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At Nathan Hale, we set a goal each season to convert on 40 percent of scoring opportunities out of our primary and secondary fast breaks...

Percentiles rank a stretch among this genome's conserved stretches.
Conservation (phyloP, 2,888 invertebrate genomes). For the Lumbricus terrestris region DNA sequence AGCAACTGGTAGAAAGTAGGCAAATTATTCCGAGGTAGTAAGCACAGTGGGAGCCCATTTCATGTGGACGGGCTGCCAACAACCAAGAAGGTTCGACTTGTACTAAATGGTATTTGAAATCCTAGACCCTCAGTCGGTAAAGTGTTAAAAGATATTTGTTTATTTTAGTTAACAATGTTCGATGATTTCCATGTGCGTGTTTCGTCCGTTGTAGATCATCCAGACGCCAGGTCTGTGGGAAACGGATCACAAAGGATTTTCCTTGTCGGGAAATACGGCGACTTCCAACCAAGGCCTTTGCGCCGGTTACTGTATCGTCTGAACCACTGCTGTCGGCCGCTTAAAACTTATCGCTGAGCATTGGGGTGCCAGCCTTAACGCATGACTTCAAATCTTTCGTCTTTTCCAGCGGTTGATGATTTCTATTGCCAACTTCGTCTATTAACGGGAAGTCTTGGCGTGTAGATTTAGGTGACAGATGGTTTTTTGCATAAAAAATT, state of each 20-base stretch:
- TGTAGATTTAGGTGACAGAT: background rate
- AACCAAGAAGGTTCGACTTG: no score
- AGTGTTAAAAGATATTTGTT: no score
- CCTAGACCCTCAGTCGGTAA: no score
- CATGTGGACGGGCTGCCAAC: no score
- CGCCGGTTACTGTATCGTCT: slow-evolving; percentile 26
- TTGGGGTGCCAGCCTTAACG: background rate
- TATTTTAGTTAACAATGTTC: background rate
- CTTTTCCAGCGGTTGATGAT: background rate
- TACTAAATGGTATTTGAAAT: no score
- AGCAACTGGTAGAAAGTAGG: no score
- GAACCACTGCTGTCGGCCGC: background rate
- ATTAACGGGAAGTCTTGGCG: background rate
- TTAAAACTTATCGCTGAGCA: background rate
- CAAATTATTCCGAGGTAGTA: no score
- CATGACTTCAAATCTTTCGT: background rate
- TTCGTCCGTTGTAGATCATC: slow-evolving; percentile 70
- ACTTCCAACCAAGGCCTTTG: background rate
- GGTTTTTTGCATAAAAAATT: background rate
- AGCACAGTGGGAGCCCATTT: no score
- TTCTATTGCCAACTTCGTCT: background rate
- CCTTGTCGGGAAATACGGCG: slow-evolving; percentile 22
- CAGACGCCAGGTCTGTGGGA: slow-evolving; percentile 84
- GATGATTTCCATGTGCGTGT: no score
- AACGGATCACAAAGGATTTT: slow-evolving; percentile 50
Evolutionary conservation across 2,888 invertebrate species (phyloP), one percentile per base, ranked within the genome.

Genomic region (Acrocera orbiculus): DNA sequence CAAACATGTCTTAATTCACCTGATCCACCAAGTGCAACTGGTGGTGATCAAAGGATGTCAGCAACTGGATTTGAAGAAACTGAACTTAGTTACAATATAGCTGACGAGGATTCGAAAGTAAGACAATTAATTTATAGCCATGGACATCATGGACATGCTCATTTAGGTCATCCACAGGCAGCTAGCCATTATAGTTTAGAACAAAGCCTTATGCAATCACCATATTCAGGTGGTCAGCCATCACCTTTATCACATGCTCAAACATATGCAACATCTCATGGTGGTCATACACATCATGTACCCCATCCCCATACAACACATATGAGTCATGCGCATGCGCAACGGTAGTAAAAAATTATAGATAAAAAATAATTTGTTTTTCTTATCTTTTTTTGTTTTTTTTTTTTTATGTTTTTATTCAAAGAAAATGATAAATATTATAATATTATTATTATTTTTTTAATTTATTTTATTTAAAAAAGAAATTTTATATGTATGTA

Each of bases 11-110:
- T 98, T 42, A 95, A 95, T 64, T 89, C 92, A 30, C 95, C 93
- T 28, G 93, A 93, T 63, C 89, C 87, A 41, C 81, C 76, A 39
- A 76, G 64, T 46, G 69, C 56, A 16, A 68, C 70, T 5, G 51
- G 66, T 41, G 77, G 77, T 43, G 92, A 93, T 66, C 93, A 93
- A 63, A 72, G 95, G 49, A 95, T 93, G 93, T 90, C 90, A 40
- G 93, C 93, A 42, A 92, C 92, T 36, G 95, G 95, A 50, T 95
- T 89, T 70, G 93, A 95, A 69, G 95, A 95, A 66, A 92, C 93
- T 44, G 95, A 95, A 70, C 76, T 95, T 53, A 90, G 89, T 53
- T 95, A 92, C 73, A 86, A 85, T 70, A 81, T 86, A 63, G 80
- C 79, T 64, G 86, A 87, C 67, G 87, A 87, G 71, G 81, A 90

Big Man / Little Man At Nathan Hale, we set a goal each season to convert on 40 percent of scoring opportunities out of our primary and secondary fast breaks. To reach this goal, two to three times a week we run our players through a series of scoring sequences that they might face in a game in a drill that we call “Big Man / Little Man.” This drill simulates scoring opportunities that typically produce high-percentage shots for us, as well as allowing us the opportunity to practice basic fundamentals such as footwork, passing, pivoting, shooting, and dribbling, all completed while working at game speed. This drill also serves as a great conditioner, one which the players tend to enjoy because it allows them to work with a basketball rather than running sprints. In addition to scoring opportunities from our fastbreak, we also practice several of the entries that we use for our motion offense. In all, we feel that this drill does an excellent job of preparing our players to score against any defense that they might encounter in a transition situation. Basic Set-Up: This is a full court drill. We start with one player at the free-throw line on the left side of the court with half of his teammates lined up behind him. Then we put the other half of the team on the sideline at the outlet area. We usually start with the posts or bigger players under the basket with the perimeter players on the sideline. (Diagram 1) What we teach – the basics: The Rebounder: Rebounders are taught to take the ball at the highest point in front of their heads. As they come down, they are to look over their outside shoulder while making a quarter turn. The ball should then be thrown to the outlet man with a two hand overhead pass. (In a game, if the outlet is not readily available, rebounders are taught to chin the ball with the elbows out while pivoting). The Outlet: Players wait with their backs square to the sideline. To receive the outlet, they take a step away from the rebounder and then come back on a direct line to receive the ball. The player receiving the outlet pass must land with a two foot stop, rip the ball through, get vision of the basket, and then push the basketball out with the dribble. (Diagram 2) The Drill: The rebounder tosses the ball off the backboard, grabs it at its highest point, and then outlets the ball before running the wing position to the other end of the court. While he runs the wing, his partner pushes the ball to the center of the court as 1 quickly as possible, looking to give the ball back to the rebounder before the rebounder is inside of the three-point line. (Diagram 3) Once the rebounder receives the pass, he executes one of the finishing moves that will be discussed shortly. After scoring the basket, the players then exchange positions, with the perimeter player inbounding the ball (making sure to be clear of the backboard) while the post runs the point to the other end of the court. (Diagram 4) Note that each time a player comes to a stop, he must use a two foot jump-stop. It is also important for the player who runs the wing to stay wide on his route when he crosses half court. As he crosses half court, he should touch the sideline and look back at the point guard for the pass, making sure to maintain a good angle to the rim. The following are some of the sequences that we use: a) Outlet to a lay-up (break away): On receiving the outlet, the wing drives in a straight line to the basket in as few dribbles as possible. An emphasis is placed on pushing the ball out hard and finishing at the rim. The trailer follows to tip in any missed shots before moving to the outlet position. The wing then takes the ball out and the sequence repeats with the players having exchanged positions. b) Two and Up: Once receiving the outlet pass, the wing player pushes the ball to the middle of the court as hard as possible as the post player runs a lane along the sideline. After two dribbles, the point gives the ball up to the player running the sideline, who finishes with a lay-up. Another variation would be to finish with a short bank shot. c) Slide Along the Three and Attack: On receiving possession of the ball from the point guard, the post maintains his dribble while sliding along the three-point line towards the sideline. After two or three side steps, he then explodes out of his slide and attacks the basket, finishing the move with a lay-up. (Diagram 5) d) Attack the elbow (drive, jumper, and cross court): Once receiving the ball on the wing, the post player makes a two footed jump-stop, swings the ball through and aggressively drives at the near-side elbow. The player can finish at the rim with a short hook, he can pull up for an elbow jumper, or he can pass cross-court to the point guard who has relocated for a jump shot. (After delivering the ball, the point guard step in and cuts away like he is using a flare screen. Both of his hands are up and his feet are set to so that he is ready to shoot after catching the ball). (Diagram 6) e) Back to point: After the ball handler completes the pass to the player on the wing, he steps away from the ball before flashing back to the area that he has just vacated. Ideally, we are looking for him to be able to shoot a jumper from the elbow. f) Shallow: This is one of the entries that we use in our motion offense. The point guard initiates the entry by calling “Shallow” and dribbling at the 2 wing. The wing then makes a shallow cut to the top of the key, looking to fill the spot from which the point guard originated. After the wing has cleared, the point guard will to attack the rim or for an open jump shot. (Diagram 7) g) Screen and roll: The wing moves to the top of the key, giving our signal (an upraised, closed fist) to indicate that he is setting a screen. When setting the screen, he places one foot inside the three-point line and the other outside of the line, making sure that he is facing the point guard. The point then fakes away from the screen before explosively reversing directions, driving hard off the outside shoulder of the wing. The wing finishes the sequence by either rolling to the basket for a lay-up, or by spotting up for the jump shot. h) European: This is another of our offensive entries. The point guard dribbles to the inside of the wing as the wing comes over the top to take the hand-off. After receiving the ball, the wing looks for the jump shot or for a curl to the basket. (Diagram 8) i) Hit the trailer (sideline break): After receiving the outlet pass, the point guard drives down the sideline to the corner. The rebounder becomes the trailer and looks to receive a return pass as he runs down the middle for a lay-up. The rebounder needs to concentrate on timing his cut so that he is just outside the three-point line when the point guard stops in the corner (Diagram 9). Another option is to have the trailer shoot the three rather than make the cut. j) Shot fake and drive: After catching the pass from the point guard, the wing player gives a shot fake against a defender who is closing out and then attacks the basket for a lay-up. This sequence needs a coach or manager at each end of the court. It is important for the offensive player to read the defender’s footwork on the closeout and then attack accordingly. For example, if the defender is closing out to the high side of the offense, then the offensive player needs to attack the basket to the baseline side. (Diagram 10) Conclusion: While the sequences presented are the ones that we have our players run the majority of the time, we do frequently find ourselves creating new sequences from scratch to deal with situations that we see in a game or while viewing film. For example, if we feel an upcoming opponent is susceptible to getting beat by backcuts or the give-and-go, we will practice and discuss those sequences while going through our game preparation. We have also discovered that this is a drill that our players truly enjoy running, understanding that the work that they put into the drill shows in games as we strive to reach our goal of 40 percent conversion from the fastbreak. 3 Diagram 1 Diagram 3 Diagram 2 Diagram 4 4 Diagram 5 Diagram 7 Diagram 8 Diagram 6 5 was the Western Division Coach of the Year in 1996. I have been at Nathan Hale for eight seasons. We have made the league play-offs in three different seasons. I currently also serve as an Assistant Principal at Hale. Derek Fulwiler, Assistant Coach: Derek is a 1999 graduate of Nathan Hale where he was a three year letter winner in Basketball. He became an assistant varsity coach the following season. He became the Head Junior Varsity coach during the 2000 season. He graduated from the University of Washington in January of 2004 with a double major in Business and Communications. Diagram 9 Diagram 10 Ron Newton, Head Coach: I graduated from Concordia University in 1969. I played basketball and baseball in college. During my coaching career, I have coached everything from junior high basketball to Men’s Pro-Am. For ten seasons, from 1983 to 1993, I was an Assistant Coach at Seattle University where I also earned my Master in Curriculum and Instruction. From 1993 to 1996, I was the Head Men’s Coach at Pierce College, where I 6